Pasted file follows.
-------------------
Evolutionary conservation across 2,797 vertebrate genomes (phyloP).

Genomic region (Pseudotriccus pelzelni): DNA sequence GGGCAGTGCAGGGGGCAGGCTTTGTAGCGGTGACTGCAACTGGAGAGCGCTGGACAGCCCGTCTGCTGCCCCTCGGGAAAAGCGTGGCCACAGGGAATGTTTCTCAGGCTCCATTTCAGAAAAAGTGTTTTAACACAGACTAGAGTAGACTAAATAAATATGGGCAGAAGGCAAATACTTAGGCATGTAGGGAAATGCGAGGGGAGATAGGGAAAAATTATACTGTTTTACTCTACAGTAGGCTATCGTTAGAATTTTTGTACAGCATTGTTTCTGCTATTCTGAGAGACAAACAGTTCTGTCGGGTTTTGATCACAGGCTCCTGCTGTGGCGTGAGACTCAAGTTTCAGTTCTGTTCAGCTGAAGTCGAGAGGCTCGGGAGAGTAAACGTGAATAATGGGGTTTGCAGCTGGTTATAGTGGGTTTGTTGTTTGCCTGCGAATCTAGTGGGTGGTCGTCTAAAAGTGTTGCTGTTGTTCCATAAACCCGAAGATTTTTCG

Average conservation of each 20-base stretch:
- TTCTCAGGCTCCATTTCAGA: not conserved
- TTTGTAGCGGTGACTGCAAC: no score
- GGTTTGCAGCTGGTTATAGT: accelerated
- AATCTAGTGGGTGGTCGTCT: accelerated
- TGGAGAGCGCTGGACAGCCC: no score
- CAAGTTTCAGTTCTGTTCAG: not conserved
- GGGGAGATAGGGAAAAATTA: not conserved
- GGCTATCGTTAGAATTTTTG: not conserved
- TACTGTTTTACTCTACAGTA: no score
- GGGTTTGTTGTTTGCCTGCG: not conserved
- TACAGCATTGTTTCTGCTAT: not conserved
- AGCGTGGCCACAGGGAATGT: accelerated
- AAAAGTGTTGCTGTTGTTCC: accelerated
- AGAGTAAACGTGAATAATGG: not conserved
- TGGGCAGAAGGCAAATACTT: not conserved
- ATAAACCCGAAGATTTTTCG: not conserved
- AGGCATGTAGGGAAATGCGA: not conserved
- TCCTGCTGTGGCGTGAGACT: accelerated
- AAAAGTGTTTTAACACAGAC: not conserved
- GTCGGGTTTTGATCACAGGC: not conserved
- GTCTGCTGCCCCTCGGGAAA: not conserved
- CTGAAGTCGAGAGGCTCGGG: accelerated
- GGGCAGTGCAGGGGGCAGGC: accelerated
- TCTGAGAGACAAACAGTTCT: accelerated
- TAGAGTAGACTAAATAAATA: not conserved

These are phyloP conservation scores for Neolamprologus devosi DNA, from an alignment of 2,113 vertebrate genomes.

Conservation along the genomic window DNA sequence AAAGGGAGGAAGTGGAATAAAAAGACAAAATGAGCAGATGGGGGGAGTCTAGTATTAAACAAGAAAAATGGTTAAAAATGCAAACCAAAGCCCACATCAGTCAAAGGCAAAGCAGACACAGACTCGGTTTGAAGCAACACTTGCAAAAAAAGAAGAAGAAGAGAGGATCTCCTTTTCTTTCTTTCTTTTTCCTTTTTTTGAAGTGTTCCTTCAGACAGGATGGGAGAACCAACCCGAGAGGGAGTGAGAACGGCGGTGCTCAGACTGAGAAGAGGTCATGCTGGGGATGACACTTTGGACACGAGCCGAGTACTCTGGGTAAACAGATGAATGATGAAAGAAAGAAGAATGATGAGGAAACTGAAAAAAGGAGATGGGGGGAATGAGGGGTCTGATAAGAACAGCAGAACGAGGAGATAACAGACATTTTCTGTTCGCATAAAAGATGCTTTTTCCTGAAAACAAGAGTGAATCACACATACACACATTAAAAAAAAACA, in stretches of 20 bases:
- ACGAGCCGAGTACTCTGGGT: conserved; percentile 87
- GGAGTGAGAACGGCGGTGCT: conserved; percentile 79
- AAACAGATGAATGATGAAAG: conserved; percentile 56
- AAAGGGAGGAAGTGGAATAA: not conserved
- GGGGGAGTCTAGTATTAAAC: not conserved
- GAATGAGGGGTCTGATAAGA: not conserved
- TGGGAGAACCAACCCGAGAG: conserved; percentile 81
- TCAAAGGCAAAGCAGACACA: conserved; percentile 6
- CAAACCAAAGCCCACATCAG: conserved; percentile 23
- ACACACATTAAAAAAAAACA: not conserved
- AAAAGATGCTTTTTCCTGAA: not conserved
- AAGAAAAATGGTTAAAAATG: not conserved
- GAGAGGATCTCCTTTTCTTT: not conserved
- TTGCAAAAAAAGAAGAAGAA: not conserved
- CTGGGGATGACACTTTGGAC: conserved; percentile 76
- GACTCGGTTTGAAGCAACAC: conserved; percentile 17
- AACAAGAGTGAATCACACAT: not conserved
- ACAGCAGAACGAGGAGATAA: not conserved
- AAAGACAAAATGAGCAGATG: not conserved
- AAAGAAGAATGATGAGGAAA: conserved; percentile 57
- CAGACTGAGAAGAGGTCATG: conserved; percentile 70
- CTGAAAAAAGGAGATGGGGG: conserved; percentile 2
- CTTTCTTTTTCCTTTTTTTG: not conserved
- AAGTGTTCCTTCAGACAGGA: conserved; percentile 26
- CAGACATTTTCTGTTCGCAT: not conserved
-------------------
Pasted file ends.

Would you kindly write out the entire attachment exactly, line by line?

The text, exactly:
Evolutionary conservation across 2,797 vertebrate genomes (phyloP).

Genomic region (Pseudotriccus pelzelni): DNA sequence GGGCAGTGCAGGGGGCAGGCTTTGTAGCGGTGACTGCAACTGGAGAGCGCTGGACAGCCCGTCTGCTGCCCCTCGGGAAAAGCGTGGCCACAGGGAATGTTTCTCAGGCTCCATTTCAGAAAAAGTGTTTTAACACAGACTAGAGTAGACTAAATAAATATGGGCAGAAGGCAAATACTTAGGCATGTAGGGAAATGCGAGGGGAGATAGGGAAAAATTATACTGTTTTACTCTACAGTAGGCTATCGTTAGAATTTTTGTACAGCATTGTTTCTGCTATTCTGAGAGACAAACAGTTCTGTCGGGTTTTGATCACAGGCTCCTGCTGTGGCGTGAGACTCAAGTTTCAGTTCTGTTCAGCTGAAGTCGAGAGGCTCGGGAGAGTAAACGTGAATAATGGGGTTTGCAGCTGGTTATAGTGGGTTTGTTGTTTGCCTGCGAATCTAGTGGGTGGTCGTCTAAAAGTGTTGCTGTTGTTCCATAAACCCGAAGATTTTTCG

Average conservation of each 20-base stretch:
- TTCTCAGGCTCCATTTCAGA: not conserved
- TTTGTAGCGGTGACTGCAAC: no score
- GGTTTGCAGCTGGTTATAGT: accelerated
- AATCTAGTGGGTGGTCGTCT: accelerated
- TGGAGAGCGCTGGACAGCCC: no score
- CAAGTTTCAGTTCTGTTCAG: not conserved
- GGGGAGATAGGGAAAAATTA: not conserved
- GGCTATCGTTAGAATTTTTG: not conserved
- TACTGTTTTACTCTACAGTA: no score
- GGGTTTGTTGTTTGCCTGCG: not conserved
- TACAGCATTGTTTCTGCTAT: not conserved
- AGCGTGGCCACAGGGAATGT: accelerated
- AAAAGTGTTGCTGTTGTTCC: accelerated
- AGAGTAAACGTGAATAATGG: not conserved
- TGGGCAGAAGGCAAATACTT: not conserved
- ATAAACCCGAAGATTTTTCG: not conserved
- AGGCATGTAGGGAAATGCGA: not conserved
- TCCTGCTGTGGCGTGAGACT: accelerated
- AAAAGTGTTTTAACACAGAC: not conserved
- GTCGGGTTTTGATCACAGGC: not conserved
- GTCTGCTGCCCCTCGGGAAA: not conserved
- CTGAAGTCGAGAGGCTCGGG: accelerated
- GGGCAGTGCAGGGGGCAGGC: accelerated
- TCTGAGAGACAAACAGTTCT: accelerated
- TAGAGTAGACTAAATAAATA: not conserved

These are phyloP conservation scores for Neolamprologus devosi DNA, from an alignment of 2,113 vertebrate genomes.

Conservation along the genomic window DNA sequence AAAGGGAGGAAGTGGAATAAAAAGACAAAATGAGCAGATGGGGGGAGTCTAGTATTAAACAAGAAAAATGGTTAAAAATGCAAACCAAAGCCCACATCAGTCAAAGGCAAAGCAGACACAGACTCGGTTTGAAGCAACACTTGCAAAAAAAGAAGAAGAAGAGAGGATCTCCTTTTCTTTCTTTCTTTTTCCTTTTTTTGAAGTGTTCCTTCAGACAGGATGGGAGAACCAACCCGAGAGGGAGTGAGAACGGCGGTGCTCAGACTGAGAAGAGGTCATGCTGGGGATGACACTTTGGACACGAGCCGAGTACTCTGGGTAAACAGATGAATGATGAAAGAAAGAAGAATGATGAGGAAACTGAAAAAAGGAGATGGGGGGAATGAGGGGTCTGATAAGAACAGCAGAACGAGGAGATAACAGACATTTTCTGTTCGCATAAAAGATGCTTTTTCCTGAAAACAAGAGTGAATCACACATACACACATTAAAAAAAAACA, in stretches of 20 bases:
- ACGAGCCGAGTACTCTGGGT: conserved; percentile 87
- GGAGTGAGAACGGCGGTGCT: conserved; percentile 79
- AAACAGATGAATGATGAAAG: conserved; percentile 56
- AAAGGGAGGAAGTGGAATAA: not conserved
- GGGGGAGTCTAGTATTAAAC: not conserved
- GAATGAGGGGTCTGATAAGA: not conserved
- TGGGAGAACCAACCCGAGAG: conserved; percentile 81
- TCAAAGGCAAAGCAGACACA: conserved; percentile 6
- CAAACCAAAGCCCACATCAG: conserved; percentile 23
- ACACACATTAAAAAAAAACA: not conserved
- AAAAGATGCTTTTTCCTGAA: not conserved
- AAGAAAAATGGTTAAAAATG: not conserved
- GAGAGGATCTCCTTTTCTTT: not conserved
- TTGCAAAAAAAGAAGAAGAA: not conserved
- CTGGGGATGACACTTTGGAC: conserved; percentile 76
- GACTCGGTTTGAAGCAACAC: conserved; percentile 17
- AACAAGAGTGAATCACACAT: not conserved
- ACAGCAGAACGAGGAGATAA: not conserved
- AAAGACAAAATGAGCAGATG: not conserved
- AAAGAAGAATGATGAGGAAA: conserved; percentile 57
- CAGACTGAGAAGAGGTCATG: conserved; percentile 70
- CTGAAAAAAGGAGATGGGGG: conserved; percentile 2
- CTTTCTTTTTCCTTTTTTTG: not conserved
- AAGTGTTCCTTCAGACAGGA: conserved; percentile 26
- CAGACATTTTCTGTTCGCAT: not conserved